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Given $$ J=\begin{bmatrix} \frac{\pi}{2}&0&0\\ 1&\frac{\pi}{2}&0\\ 0&1&\frac{\pi}{2}\\ \end{bmatrix} $$

find $\sin(J) \text{ and } \cos(J)$

I know I need to find the spectral decomposition, but I am not sure what to do because the examples and exercises in the textbook I have all have more than one eigenvalue, here there is only one eigenvalue.

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$J=\frac{\pi}{2}I$? –  Patrick Li Oct 1 '12 at 16:20
    
You seem to be assuming you can diagonalize $J$. But $J$ isn't normal. –  Kevin Carlson Oct 1 '12 at 16:24
    
@PatrickLi omg i can't believe i wrote that. how do i go about answering this question? I know how to find lagrange polynomials and spectral decomposition when I have more than one eigenvalue. –  sarah jamal Oct 1 '12 at 16:25
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If $AB=BA$ for two matrices, then $\cos(A+B)$ and $\sin(A+B)$ satisfy the usual formulas. Also, if $\sin(\theta I) = \sin(\theta) I$ when $\theta$ is real, and same for $\cos(\theta I)$. Finally, you can hand-compute $\sin(A)$ and $\cos(A)$ when $A^n=0$ for some $n$ –  Thomas Andrews Oct 1 '12 at 16:27
    
@ThomasAndrews I actually need to prove that property you just mentioned. Can you help me with that? –  sarah jamal Oct 1 '12 at 16:29
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2 Answers 2

up vote 4 down vote accepted

As was discussed in the comments, let $K=e_{21}+e_{32}$. $J=\frac{\pi}{2}I+K$, and certainly $I$ and $K$ commute, so $$\sin J=\sin\left(\frac{\pi}{2}I+K\right)=\cos\left(\frac{\pi}{2}I\right)\sin K+ \sin\left(\frac{\pi}{2}I\right)\cos K$$ The first term vanishes since $\cos(\pi/2)$ does, and $\sin(\pi/2 I)=I$, so all we need is $\cos K$. As noted in another answer $K^n=0$ for $n\geq 3,$ so we can compute this directly from the power series: $$\sin J=\cos K=I-\frac{1}{2}K^2$$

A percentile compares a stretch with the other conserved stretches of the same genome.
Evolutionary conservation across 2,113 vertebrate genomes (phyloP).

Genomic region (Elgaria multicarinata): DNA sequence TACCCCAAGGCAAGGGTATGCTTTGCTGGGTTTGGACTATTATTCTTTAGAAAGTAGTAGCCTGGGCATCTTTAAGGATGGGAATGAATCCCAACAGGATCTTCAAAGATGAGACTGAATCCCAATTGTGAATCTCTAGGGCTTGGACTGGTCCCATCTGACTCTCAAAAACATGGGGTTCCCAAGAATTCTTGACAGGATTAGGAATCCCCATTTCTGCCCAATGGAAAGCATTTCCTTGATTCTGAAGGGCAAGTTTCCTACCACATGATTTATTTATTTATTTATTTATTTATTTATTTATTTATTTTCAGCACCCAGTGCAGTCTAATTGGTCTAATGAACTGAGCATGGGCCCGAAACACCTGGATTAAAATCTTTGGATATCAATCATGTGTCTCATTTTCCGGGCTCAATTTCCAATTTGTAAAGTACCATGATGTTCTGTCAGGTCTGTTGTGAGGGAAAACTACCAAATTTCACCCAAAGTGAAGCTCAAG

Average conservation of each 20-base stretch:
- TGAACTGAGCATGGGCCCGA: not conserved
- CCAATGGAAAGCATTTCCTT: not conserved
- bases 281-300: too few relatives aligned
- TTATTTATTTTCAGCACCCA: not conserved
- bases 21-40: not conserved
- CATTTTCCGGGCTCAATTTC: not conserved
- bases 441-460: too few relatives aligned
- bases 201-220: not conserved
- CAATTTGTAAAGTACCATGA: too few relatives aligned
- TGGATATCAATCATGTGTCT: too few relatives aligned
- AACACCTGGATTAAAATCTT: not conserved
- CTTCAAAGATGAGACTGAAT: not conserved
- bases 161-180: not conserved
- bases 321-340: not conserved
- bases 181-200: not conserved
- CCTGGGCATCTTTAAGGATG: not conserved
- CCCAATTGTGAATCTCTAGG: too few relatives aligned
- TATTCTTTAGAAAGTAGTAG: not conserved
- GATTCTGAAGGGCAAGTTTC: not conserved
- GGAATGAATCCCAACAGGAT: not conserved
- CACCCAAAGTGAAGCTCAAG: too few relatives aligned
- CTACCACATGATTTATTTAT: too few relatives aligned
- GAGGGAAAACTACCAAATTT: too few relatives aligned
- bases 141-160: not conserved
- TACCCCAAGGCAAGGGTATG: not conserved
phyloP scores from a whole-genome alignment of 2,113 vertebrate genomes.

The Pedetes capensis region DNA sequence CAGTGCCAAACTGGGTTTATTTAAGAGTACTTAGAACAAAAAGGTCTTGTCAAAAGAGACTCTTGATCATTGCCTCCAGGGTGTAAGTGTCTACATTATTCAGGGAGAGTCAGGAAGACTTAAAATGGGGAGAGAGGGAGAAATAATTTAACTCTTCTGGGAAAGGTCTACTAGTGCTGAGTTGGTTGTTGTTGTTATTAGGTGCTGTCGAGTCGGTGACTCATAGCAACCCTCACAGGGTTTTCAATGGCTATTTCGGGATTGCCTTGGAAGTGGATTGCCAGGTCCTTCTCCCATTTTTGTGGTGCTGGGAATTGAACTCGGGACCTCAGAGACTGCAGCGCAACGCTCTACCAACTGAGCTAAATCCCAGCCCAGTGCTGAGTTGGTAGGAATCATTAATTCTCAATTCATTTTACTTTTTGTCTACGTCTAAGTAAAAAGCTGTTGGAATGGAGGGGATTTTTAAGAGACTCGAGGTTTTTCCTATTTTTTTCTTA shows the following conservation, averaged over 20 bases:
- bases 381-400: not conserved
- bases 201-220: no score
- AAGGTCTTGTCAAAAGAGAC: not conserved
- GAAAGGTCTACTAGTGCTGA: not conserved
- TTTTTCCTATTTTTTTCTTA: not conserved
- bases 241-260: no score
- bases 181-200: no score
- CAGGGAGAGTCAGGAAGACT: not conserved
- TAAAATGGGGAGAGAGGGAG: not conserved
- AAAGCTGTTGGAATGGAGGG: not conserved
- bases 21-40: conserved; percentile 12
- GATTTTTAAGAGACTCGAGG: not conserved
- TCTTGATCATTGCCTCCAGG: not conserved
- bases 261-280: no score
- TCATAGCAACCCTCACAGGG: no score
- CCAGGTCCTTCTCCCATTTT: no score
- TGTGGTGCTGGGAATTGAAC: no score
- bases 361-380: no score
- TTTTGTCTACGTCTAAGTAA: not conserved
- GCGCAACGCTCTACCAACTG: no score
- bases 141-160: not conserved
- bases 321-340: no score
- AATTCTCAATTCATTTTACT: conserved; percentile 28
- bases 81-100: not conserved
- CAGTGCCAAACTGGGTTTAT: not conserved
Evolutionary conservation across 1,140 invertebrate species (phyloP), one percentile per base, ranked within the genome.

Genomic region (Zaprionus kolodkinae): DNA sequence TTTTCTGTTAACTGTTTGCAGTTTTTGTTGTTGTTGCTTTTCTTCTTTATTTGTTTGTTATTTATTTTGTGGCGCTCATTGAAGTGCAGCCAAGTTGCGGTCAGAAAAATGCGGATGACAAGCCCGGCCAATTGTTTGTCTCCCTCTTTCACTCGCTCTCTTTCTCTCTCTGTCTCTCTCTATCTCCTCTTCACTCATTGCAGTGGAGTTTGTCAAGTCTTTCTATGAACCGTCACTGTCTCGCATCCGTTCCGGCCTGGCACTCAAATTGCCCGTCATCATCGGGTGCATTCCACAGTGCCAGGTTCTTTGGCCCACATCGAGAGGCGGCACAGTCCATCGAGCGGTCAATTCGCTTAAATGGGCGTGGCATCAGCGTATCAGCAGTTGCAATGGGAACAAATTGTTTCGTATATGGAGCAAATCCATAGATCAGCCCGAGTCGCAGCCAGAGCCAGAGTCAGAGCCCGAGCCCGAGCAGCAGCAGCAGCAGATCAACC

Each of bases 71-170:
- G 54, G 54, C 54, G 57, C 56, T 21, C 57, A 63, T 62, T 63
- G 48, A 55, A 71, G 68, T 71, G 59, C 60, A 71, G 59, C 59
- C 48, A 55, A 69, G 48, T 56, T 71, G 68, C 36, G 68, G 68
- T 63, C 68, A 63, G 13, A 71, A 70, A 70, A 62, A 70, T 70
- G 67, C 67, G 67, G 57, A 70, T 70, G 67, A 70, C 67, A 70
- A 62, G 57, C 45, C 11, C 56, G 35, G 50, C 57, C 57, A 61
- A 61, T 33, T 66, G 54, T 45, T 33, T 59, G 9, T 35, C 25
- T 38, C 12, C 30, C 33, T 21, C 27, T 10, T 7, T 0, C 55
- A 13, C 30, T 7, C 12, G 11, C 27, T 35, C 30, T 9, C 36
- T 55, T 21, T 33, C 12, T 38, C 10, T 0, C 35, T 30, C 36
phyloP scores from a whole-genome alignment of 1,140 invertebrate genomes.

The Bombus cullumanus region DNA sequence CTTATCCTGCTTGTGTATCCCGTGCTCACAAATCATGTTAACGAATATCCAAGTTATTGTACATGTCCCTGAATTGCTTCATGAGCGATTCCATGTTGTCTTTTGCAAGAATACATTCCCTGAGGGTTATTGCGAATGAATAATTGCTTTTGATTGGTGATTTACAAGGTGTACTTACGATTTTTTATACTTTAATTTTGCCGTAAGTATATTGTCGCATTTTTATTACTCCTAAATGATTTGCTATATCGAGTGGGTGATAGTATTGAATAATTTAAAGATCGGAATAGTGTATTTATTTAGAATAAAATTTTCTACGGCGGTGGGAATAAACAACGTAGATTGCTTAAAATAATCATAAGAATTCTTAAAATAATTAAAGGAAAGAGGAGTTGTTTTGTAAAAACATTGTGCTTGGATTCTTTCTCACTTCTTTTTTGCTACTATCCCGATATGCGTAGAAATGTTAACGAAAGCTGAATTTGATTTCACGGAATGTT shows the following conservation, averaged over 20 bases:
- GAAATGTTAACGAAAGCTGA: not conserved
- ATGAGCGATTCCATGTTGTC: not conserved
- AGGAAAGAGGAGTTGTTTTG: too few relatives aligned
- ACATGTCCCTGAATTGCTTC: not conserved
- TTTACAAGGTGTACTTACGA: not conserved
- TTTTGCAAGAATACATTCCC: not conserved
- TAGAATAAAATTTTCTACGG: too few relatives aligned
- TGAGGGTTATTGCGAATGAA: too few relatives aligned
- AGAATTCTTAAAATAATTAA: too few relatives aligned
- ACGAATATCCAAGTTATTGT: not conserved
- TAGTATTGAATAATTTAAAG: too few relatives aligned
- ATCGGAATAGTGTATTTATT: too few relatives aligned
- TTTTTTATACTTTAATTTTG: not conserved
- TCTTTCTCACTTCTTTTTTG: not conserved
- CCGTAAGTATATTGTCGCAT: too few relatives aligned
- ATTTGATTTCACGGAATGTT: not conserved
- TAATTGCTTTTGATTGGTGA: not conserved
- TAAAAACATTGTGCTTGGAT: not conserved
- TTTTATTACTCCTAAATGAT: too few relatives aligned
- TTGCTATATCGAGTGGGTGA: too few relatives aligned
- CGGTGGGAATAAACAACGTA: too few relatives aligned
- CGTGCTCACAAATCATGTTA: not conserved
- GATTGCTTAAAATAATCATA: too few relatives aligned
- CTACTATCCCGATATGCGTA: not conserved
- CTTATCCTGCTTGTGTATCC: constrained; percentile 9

This solution uses the angle-sum formula brought up in the comments, which again is implied by $\exp(A+B)=\exp A\exp B\ $ when $A$ and $B$ commute.

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Shouldn't $\cos K = I-\frac{1}{2}K^2$? –  Thomas Andrews Oct 1 '12 at 17:00
    
Indeed, edited! –  Kevin Carlson Oct 1 '12 at 17:01
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No, this is a so called Jordan block, and not much more can be done in its decomposition.

Let $A=\begin{bmatrix} 0&0&0\\1&0&0\\0&1&0 \end{bmatrix}$, and say, we have a matrix $J= A+\alpha\cdot I$. Denote the elements of the standard basis in $\mathbb R^3$ by $e_1,e_2,e_3$. Since $A$ takes $e_1\mapsto e_2$, $e_2\mapsto e_3$, $e_3\mapsto 0$, we have $A^2=\begin{bmatrix} 0&0&0\\0&0&0\\1&0&0 \end{bmatrix}$ and already $A^3=0$.

Hence, $J^2 = A^2+2\alpha A+\alpha^2 I$, $\ J^3=3\alpha A^2+3\alpha^2 A+\alpha^3 I$, and find similarly $J^n$ by the binomial theorem.

Then, substituting it in a power series we will practically get 3 distinct power series for the diagonal lanes (with coefficients of $A^2$, $A$ and $I$). Anyway, at the part 'Functions of matrices' of the wikipage, the result is described, and $f(J)$ will also contain elements related to $f'(\alpha)$ and $f''(\alpha)$. [Now $\alpha=\frac\pi2$ and $f=\sin$.]

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